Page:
Holy Ghost Fire – Cover of the Austin Chronicle
Everything’s in a name.
“My full name – if you go Nigerian – is Kalu Kalu Kalu, because where I come from, it’s your name, your father’s name, and your grandfather’s name,” explains the large, almost stately gentleman. “There was civil unrest with Nigeria gaining independence and from what I know and was told, your first son took your name to keep that lineage going. My mother being an English teacher and very in the Western [form], she gave me a middle name, which is ‘Fortune.'”
Taking in a warm autumn dusk outside at the South Congress Hotel, Kalu Fortune James contemplates the most basic of music feature inquiries, his dark brow furrowed and baseball mitts for hands clutching a lighter and almost entirely concealing a pack of American Spirits. There’s generally an easily grasped explanation at this stage – who and what is Kalu & the Electric Joint? – but the burly Nigerian ponders the question deeply.
“That’s a really good question.”
For a moment, that’s the totality of the Austinite’s answer.
“Well, my viewpoint of what we do is ….”
He pauses, unconsciously tapping the cig pack.
“The human story, like, in the way I see things, what I see and how I can regurgitate that out with a very psychedelic soul feel to it,” he begins again, firming up a reason. “It’s about stories people connect with because if I’m going through it, someone else is going through it.
“And JT, feel free to chime in.”
Austin native JT Holt, group bandleader and all-around co-conspirator, obliges.
“I think it’s a layering of becoming a band through the years since The Offering,” Holt offers. “And surfaced inside of this new recording is the final mesh-point.”
There should be a word of background here, given where James resided back on 2013 full-length The Offering, his third disc. It’s a set of meandering, Jeff Buckley-inspired tunes, an amalgam of Afrobeat, folk, and blues-rock striped with some winning moments, such as the bombastic “Dark Days.” The album’s stirring, vibrant melodies felt alive, but passive-aggressive lyrics often relied on platitudes, never specific enough – or at times, overly specified – to raise the stakes that the tunes pleaded for at every turn.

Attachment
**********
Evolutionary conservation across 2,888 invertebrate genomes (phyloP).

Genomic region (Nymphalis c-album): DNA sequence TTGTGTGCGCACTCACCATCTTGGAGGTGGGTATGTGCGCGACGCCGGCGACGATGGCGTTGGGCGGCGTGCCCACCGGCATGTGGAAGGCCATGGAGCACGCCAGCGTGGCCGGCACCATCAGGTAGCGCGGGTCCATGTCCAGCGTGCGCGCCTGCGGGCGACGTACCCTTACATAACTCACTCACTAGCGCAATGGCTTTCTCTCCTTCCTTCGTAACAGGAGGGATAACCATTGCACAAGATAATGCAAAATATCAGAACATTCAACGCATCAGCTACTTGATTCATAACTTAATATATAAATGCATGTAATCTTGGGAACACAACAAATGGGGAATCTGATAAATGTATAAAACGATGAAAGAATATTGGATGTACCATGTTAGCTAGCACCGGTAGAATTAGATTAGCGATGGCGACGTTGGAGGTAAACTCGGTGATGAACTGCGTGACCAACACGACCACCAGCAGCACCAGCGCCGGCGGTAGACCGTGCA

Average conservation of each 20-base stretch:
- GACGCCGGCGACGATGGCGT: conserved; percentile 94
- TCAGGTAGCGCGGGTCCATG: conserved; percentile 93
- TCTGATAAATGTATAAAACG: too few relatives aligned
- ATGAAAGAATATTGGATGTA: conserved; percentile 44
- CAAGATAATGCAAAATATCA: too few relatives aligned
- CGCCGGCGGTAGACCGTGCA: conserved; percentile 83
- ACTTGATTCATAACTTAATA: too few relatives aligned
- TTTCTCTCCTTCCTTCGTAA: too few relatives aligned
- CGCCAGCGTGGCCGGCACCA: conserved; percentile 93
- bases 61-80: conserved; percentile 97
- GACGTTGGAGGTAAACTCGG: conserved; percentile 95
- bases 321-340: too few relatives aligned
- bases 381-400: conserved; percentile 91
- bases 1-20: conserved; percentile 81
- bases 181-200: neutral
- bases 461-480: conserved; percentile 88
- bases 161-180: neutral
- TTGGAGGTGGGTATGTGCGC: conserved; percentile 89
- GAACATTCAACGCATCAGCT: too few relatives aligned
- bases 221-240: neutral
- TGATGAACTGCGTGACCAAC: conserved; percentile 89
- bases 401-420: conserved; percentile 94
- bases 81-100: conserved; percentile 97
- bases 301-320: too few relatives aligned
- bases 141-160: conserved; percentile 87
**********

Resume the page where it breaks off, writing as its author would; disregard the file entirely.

By contrast, Kalu & the Electric Joint’s resolute and fully electric bow Time Undone breathes deeply. Every step forward, each lyric and punctuation, are explicit in purpose. James layers not-so-distant memories of love and love lost thoroughly and evenly.
Over the course of nine months at Nest Recording in Driftwood, the trio – grounded by drummer John Speice and augmented in the studio – recorded two bodies of work, one of them being a live set from their stomping grounds at the Continental Gallery. Shopping the demos proved illuminating.
“We put our full live set forward to these producers, and then we also had a group of songs that we made in the garage on an iPhone,” explains Holt. “Kalu and I created that group of songs in the absence of everyone else, like when they wouldn’t show up to rehearsals. By and large, all of the producers chose the iPhone recordings.”